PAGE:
Curtiss F6C-3 Hawk
The Curtiss F6C Hawk played an important role in the development of the tactic of Naval dive-bombing. The following comes from the book, “Destined for Glory: Dive Bombing, Midway, and the Evolution of Carrier Airpower” by Thomas Wildenberg:
“The aerial maneuver which would later be coined “dive bombing” was born on 22 October 1926. On that date, Lt. Cdr. Frank D. Wagner led a flight of Curtiss F6C Hawks from Fighting Squadron Two (VF-2) in a simulated attack on the heavy ships of the Battle Fleet as they sortied from San Pedro. Coming down in almost vertical dives from 12,000 feet, the squadron achieved complete surprise of the battleships then bound for San Diego and the Navy Day festivities scheduled there the following week. Although the fleet had been forewarned, the Hawks were not detected until they were almost on the deck. Their height of approach was so high, the dives so nearly vertical, and their speed so fast, that they had pulled out, leveled off, and were headed for a landing at Long Beach before the ship’s crews could get to their battle stations. The surprise achieved by the squadron was so complete and the effectiveness of the approach so great that Adm. Charles F. Hughes, the commander-in-chief of the U.S. fleet, and all on board the battleships unanimously agreed that such an attack would succeed over any defense.”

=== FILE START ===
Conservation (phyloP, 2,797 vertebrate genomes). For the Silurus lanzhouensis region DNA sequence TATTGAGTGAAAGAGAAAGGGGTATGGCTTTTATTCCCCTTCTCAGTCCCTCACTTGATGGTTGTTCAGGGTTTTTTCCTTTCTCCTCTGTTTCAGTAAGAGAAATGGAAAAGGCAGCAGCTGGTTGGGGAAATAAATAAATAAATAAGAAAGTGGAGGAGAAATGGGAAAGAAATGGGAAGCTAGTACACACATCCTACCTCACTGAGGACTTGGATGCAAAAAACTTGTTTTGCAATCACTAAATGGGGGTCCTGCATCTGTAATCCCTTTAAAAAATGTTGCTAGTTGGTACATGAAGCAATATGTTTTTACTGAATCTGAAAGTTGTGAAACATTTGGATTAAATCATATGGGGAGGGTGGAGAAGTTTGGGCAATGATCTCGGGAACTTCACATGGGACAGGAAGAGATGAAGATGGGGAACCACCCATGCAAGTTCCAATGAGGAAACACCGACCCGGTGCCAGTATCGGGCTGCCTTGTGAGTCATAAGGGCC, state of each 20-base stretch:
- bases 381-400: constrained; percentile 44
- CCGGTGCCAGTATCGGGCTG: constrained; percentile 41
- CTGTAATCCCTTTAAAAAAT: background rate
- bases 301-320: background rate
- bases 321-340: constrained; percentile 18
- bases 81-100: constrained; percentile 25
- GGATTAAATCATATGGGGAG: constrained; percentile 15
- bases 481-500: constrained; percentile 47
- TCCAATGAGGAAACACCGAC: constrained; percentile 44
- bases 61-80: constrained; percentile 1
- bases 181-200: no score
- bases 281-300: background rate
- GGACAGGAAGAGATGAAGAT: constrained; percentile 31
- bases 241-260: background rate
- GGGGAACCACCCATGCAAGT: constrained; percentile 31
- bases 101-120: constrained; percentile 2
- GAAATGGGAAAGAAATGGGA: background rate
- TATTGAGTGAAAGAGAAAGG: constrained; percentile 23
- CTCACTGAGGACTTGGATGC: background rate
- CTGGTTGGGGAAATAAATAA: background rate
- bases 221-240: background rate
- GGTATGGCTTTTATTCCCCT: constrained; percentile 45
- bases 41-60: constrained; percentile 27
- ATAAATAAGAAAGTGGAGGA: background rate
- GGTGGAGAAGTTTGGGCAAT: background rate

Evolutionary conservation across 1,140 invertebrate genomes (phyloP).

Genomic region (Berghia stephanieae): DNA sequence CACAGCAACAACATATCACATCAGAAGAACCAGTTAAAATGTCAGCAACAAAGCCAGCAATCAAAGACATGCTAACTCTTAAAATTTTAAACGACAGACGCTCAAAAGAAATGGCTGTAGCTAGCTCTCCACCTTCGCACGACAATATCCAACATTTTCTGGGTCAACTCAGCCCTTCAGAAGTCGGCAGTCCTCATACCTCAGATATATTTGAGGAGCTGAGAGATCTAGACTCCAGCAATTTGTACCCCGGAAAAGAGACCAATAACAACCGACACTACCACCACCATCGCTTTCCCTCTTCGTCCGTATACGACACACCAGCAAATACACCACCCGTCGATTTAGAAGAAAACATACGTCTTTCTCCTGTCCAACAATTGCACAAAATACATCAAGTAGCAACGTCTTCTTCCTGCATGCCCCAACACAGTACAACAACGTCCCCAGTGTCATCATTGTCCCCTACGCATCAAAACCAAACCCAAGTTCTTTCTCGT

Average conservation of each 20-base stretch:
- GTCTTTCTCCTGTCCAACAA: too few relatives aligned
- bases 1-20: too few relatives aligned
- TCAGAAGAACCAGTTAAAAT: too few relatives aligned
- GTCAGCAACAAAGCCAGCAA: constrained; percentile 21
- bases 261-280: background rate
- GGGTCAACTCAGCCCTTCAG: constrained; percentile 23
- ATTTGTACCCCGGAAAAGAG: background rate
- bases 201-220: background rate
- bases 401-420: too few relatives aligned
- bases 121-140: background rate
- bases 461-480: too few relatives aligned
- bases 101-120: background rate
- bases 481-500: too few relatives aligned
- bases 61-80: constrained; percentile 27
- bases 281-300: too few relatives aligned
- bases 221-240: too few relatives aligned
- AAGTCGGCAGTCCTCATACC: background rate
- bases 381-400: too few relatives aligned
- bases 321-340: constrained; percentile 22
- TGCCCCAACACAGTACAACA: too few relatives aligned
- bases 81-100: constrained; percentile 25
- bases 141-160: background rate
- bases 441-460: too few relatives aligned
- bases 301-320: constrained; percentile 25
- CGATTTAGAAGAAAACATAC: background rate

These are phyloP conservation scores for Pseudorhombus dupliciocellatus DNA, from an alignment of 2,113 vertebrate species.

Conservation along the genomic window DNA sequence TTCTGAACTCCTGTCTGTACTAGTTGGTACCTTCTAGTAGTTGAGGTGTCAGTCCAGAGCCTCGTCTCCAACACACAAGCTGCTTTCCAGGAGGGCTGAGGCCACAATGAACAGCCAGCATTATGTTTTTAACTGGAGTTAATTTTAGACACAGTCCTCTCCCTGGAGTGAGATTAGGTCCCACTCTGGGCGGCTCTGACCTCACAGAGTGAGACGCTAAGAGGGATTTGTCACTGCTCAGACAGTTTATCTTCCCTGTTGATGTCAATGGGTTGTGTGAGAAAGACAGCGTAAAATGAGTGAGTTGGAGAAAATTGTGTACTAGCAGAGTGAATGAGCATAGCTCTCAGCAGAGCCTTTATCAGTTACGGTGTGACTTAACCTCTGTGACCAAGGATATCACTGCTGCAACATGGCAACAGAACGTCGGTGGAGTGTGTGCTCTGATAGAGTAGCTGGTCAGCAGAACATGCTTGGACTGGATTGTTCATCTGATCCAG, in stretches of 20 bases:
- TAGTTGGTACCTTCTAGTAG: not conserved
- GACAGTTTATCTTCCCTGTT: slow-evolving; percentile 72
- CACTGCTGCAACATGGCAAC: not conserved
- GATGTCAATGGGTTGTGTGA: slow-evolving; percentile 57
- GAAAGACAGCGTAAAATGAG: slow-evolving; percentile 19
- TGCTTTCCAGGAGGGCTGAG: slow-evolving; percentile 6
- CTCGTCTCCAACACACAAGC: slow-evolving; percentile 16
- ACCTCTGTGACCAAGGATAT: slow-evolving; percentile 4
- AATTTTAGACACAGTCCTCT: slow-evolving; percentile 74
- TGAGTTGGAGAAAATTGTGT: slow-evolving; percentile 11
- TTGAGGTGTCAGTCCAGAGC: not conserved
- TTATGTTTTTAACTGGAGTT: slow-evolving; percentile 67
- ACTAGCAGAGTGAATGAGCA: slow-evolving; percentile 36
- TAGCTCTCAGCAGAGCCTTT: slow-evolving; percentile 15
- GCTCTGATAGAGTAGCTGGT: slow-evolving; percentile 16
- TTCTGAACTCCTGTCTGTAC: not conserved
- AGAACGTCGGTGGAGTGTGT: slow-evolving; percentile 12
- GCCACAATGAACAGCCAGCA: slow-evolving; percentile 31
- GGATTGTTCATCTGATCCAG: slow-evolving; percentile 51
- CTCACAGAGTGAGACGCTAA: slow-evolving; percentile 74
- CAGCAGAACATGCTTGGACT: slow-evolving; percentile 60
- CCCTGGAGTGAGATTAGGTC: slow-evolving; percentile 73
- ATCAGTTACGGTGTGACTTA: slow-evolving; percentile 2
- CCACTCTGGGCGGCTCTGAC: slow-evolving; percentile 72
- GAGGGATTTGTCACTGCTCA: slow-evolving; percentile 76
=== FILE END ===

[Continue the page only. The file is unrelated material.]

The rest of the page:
The F63 was the last liquid-cooled fighter in the Navy arsenal, as the new radial engines being produced were lighter, more powerful, and easier to maintain (in fact the -4 and -5 versions of the Hawk itself were equipped with radial engines). The -3 version was equipped with Oleo struts to prevent bouncing on landing, allowing the carriers to do away with the arresting system on the landing gear axles.
This kit is a vacu-form model from Sierra, I’m not sure how old it is. In addition to the vacu-formed wings, fuselage and landing gear, it came with white metal struts, propeller, and engine exhausts. I added bits to the cockpit from the spare parts bin. The paint scheme represents VB-1B, bombing squadron one, the “Red Rippers” from the U.S.S. Lexington around 1928. The metal fuselage parts are Model Master light gray, the fabric parts are Testors flat aluminum. Tail surfaces are Vellejo lemon yellow, and the upper wing is Vellejo Air chrome yellow. EZ line for the rigging, and the oversize fuselage numbers came from the Hasegawa BF2C kit decals. The “Red Rippers” logo was custom printed, while the National Insignia came from my Yellow Wings insignia collection decals.
The result is not my best ever, but it’s a rare kit and an important part of the Navy dive bomber history, so I’m happy to have it as part of my collection. Enjoy!
10 additional images. Click to enlarge.